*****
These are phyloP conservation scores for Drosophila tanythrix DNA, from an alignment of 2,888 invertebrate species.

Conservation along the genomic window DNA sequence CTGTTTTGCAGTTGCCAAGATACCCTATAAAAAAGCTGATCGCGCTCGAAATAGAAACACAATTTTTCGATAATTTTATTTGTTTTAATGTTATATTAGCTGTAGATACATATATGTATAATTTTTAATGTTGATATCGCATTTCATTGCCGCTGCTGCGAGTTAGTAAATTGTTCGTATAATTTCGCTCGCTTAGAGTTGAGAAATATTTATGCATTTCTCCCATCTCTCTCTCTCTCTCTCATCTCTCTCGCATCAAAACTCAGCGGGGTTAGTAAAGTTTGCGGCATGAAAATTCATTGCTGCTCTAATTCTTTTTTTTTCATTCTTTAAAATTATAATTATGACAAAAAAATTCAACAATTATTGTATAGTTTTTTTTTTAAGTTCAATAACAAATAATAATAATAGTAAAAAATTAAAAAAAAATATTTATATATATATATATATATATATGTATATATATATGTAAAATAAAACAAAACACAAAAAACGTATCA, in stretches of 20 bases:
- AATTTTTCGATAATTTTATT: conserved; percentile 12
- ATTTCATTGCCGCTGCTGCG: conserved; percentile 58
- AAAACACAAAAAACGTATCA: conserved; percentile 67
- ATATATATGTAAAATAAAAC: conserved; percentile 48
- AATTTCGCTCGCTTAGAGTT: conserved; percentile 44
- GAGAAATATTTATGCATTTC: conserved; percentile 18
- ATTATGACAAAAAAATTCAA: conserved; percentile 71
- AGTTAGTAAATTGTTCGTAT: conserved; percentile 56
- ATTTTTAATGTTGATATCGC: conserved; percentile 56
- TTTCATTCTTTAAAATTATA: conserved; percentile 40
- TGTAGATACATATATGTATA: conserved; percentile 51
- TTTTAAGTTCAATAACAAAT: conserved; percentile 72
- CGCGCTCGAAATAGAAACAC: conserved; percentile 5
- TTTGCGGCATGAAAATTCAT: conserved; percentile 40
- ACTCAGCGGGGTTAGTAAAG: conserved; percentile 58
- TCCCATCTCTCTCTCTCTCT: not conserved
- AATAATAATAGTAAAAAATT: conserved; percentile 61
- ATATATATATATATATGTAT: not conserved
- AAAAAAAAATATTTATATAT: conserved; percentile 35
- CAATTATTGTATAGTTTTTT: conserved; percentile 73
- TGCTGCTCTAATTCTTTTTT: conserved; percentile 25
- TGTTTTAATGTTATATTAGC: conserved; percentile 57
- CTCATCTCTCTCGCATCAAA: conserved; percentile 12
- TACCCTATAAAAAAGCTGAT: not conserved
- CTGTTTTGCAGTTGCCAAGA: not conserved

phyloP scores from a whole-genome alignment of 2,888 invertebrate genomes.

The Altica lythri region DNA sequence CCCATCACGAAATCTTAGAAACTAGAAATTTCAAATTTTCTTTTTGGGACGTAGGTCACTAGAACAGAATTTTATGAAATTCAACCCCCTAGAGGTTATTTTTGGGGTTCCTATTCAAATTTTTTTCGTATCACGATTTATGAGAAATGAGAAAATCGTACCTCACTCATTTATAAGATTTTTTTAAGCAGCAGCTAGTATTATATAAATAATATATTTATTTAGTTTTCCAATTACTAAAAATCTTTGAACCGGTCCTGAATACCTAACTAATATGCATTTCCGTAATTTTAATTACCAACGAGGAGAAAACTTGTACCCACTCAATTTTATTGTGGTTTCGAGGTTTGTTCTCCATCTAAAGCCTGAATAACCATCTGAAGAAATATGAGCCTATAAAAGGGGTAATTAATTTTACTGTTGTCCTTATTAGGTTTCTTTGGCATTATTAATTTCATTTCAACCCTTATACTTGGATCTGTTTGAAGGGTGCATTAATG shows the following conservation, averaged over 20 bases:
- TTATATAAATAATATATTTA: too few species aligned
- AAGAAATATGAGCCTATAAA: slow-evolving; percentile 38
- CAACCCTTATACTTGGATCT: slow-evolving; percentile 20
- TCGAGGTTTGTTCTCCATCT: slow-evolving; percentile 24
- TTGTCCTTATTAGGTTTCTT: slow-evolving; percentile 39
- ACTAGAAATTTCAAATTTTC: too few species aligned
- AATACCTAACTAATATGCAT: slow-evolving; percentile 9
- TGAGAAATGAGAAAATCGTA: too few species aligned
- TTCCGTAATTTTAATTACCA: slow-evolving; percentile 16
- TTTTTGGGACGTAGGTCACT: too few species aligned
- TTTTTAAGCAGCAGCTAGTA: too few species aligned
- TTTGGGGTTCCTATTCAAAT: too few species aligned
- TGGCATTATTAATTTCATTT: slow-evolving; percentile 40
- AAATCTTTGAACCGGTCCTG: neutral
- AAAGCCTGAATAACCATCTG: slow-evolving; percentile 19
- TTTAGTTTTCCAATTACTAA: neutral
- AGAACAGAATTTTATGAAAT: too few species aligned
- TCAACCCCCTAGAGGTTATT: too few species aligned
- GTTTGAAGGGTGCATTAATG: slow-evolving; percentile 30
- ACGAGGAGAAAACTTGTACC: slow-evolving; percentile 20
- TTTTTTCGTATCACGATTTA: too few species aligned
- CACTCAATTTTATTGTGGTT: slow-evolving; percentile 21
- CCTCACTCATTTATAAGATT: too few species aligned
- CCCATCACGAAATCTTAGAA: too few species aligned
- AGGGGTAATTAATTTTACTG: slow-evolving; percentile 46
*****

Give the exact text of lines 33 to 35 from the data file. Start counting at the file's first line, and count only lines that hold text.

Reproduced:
- TCGAGGTTTGTTCTCCATCT: slow-evolving; percentile 24
- TTGTCCTTATTAGGTTTCTT: slow-evolving; percentile 39
- ACTAGAAATTTCAAATTTTC: too few species aligned